Gendered impacts of extended working life on the health and economic wellbeing of older workers
Ní Léime, Áine
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Ní Léime, Áine, & Ogg, Jim. (2019). Gendered impacts of extended working life on the health and economic wellbeing of older workers. Ageing and Society, 1-7. doi: 10.1017/S0144686X18001800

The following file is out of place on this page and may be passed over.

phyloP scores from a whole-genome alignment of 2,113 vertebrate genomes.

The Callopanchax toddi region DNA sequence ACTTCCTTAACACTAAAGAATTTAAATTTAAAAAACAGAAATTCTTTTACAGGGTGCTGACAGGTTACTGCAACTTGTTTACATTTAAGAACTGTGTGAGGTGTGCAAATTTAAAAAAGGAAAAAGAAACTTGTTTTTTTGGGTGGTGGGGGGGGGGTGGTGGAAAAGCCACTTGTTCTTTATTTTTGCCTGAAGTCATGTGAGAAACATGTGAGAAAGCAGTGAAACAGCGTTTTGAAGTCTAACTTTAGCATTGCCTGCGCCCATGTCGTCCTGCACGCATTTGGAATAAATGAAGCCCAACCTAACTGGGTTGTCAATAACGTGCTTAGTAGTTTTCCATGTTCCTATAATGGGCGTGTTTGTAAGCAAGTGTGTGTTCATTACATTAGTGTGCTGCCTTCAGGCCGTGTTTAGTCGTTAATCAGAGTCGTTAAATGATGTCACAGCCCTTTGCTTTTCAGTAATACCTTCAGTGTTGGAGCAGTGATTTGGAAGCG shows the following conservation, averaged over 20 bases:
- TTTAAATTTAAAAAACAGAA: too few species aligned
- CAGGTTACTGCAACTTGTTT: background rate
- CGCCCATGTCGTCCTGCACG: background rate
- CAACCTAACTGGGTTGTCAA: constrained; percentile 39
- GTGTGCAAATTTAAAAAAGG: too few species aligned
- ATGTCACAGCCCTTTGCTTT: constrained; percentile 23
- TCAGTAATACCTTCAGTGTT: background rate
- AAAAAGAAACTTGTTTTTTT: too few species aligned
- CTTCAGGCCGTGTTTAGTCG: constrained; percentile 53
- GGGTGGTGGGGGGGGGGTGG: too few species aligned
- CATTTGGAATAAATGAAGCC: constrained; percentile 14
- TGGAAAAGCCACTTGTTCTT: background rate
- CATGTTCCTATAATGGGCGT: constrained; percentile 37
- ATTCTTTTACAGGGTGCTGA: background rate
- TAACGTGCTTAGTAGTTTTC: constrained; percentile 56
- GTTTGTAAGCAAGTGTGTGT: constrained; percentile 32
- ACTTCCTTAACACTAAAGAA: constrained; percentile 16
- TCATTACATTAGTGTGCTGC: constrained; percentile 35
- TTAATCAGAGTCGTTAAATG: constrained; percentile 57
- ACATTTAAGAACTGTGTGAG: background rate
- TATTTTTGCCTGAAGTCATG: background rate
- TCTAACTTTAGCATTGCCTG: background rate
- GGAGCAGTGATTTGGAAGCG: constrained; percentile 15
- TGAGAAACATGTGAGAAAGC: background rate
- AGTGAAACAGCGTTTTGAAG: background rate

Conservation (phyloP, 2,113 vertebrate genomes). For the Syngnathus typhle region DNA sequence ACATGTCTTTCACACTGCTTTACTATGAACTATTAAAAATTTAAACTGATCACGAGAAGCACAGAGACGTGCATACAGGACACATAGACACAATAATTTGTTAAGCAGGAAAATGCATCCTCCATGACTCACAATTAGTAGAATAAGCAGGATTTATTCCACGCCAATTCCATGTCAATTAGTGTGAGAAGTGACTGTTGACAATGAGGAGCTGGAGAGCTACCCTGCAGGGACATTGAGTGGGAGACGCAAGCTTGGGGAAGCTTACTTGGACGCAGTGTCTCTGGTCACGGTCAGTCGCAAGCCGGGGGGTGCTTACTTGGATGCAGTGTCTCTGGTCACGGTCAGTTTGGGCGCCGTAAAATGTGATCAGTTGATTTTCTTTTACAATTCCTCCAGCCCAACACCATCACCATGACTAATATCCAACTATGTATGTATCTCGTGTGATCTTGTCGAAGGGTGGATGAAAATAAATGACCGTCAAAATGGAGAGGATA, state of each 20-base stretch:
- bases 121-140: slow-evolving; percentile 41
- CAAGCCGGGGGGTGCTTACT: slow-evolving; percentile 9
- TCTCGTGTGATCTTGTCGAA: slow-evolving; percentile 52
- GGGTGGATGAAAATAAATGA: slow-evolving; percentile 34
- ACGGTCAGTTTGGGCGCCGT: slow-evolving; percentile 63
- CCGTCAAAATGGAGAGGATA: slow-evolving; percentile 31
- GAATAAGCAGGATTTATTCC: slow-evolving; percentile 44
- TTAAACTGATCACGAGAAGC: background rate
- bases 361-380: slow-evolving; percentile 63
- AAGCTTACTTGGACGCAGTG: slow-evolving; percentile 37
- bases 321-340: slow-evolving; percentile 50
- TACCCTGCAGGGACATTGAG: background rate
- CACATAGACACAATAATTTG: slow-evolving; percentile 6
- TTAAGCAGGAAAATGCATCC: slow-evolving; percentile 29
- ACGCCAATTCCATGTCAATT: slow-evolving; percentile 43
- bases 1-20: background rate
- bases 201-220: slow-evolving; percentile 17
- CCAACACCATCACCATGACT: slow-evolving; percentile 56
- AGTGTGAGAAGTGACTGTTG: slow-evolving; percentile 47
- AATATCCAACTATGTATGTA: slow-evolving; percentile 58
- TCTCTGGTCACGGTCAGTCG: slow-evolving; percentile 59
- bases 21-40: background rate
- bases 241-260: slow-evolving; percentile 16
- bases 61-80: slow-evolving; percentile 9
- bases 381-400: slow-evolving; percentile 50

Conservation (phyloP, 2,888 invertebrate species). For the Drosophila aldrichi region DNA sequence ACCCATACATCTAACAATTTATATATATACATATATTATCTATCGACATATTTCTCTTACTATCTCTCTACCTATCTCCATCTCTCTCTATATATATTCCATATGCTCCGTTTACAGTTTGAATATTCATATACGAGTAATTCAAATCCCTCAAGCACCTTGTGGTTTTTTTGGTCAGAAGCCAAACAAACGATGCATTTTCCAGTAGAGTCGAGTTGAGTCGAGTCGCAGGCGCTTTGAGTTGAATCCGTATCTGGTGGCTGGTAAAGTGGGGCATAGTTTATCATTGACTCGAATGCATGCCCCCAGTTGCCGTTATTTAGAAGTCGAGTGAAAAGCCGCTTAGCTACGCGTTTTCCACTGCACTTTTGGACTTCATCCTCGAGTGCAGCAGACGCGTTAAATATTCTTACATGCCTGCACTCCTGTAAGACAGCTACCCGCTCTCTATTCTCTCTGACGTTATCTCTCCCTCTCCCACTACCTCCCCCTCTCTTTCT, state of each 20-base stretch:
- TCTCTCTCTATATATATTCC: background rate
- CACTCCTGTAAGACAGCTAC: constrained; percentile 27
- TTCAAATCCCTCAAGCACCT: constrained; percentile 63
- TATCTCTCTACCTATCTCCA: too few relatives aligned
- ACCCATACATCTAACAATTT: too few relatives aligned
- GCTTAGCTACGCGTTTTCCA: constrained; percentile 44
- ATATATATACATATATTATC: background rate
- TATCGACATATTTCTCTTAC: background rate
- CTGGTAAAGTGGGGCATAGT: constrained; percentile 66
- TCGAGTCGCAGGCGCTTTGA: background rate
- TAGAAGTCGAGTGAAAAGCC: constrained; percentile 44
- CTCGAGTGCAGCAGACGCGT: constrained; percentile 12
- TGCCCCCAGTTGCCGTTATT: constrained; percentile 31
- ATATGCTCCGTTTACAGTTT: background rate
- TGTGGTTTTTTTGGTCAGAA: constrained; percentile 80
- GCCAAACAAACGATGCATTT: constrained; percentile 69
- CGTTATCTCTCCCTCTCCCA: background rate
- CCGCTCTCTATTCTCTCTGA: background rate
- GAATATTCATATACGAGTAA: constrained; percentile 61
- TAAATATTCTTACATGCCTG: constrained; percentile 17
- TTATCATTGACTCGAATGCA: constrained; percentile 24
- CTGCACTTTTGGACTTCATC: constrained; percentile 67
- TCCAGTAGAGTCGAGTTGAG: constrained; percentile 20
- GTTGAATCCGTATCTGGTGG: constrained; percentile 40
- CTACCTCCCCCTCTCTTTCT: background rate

This special issue focuses on the gendered impact of extending working life on the health and economic wellbeing of older workers. Since research on this increasingly important area of policy interest is well developed in some countries and newly emerging in others, a special issue provides an opportunity for scholars to access a variety of methods across different national contexts. Extending the working life is today widely promoted by international policy organisations such as the Organisation for Economic Co-operation and Development and adopted by many governments as a necessary policy response to ageing populations. However, these policies have been introduced rather quickly without adequate consideration of their gender and health implications, and the papers here explore aspects of the often complex effects. Most European and other Western countries have implemented reforms to their public pension systems, mainly by increasing the statutory pension age and applying actuarial discount factors for earlier retirement, but also by closing special early exit pathways, tightening eligibility rules and lengthening the required duration of contributions (OECD, 2017). The structural rise in the labour force participation of women and the growth of service and public-sector employment have also contributed to extending working life (European Commission, 2018). As a result, employment rates in many European countries have risen steadily in the age group 55–64 over the past ten years although the trends vary considerably between men and women and between countries. These trends indicate that besides the institutional context, other macro-level factors also influence the extension of the working life. For instance, the global financial crisis that began in 2008 had a more or less severe impact on the employment prospects of older workers in different countries. In Spain, the employment rate among older men fell from 58.5 per cent in 2004 to 54 per cent in 2015 whereas during the same period it almost doubled in Germany among women – from 34 to 61.2 per cent (Eurostat, 2016). The increasing precariousness of employment also poses global structural challenges to employment prospects for older workers (Vosko, 2008; Standing, 2011; Ní Léime et al., 2015). At the meso-level, the attitudes of employers to maintaining or hiring older workers strongly influence the possibility and nature of their participation in the labour market (Gringart et al., 2005; Loretto and White, 2006; Kluge and Krings, 2008; Conen et al., 2012). At the individual level, factors such as health and disability, and family configurations play an important role in determining the timing of retirement as well as the experience of working longer (Ogg and Renaut, 2006; Berntson and Marklund, 2007; Brugiavini et al., 2008; Calvo et al., 2013). All of these factors interact and give rise to different trends between countries and different experiences of men and women within countries. Extended working life policies have been introduced apparently without adequate consideration of the gender implications for different groups of older workers – those in precarious and secure occupations, physically demanding jobs or sedentary jobs.
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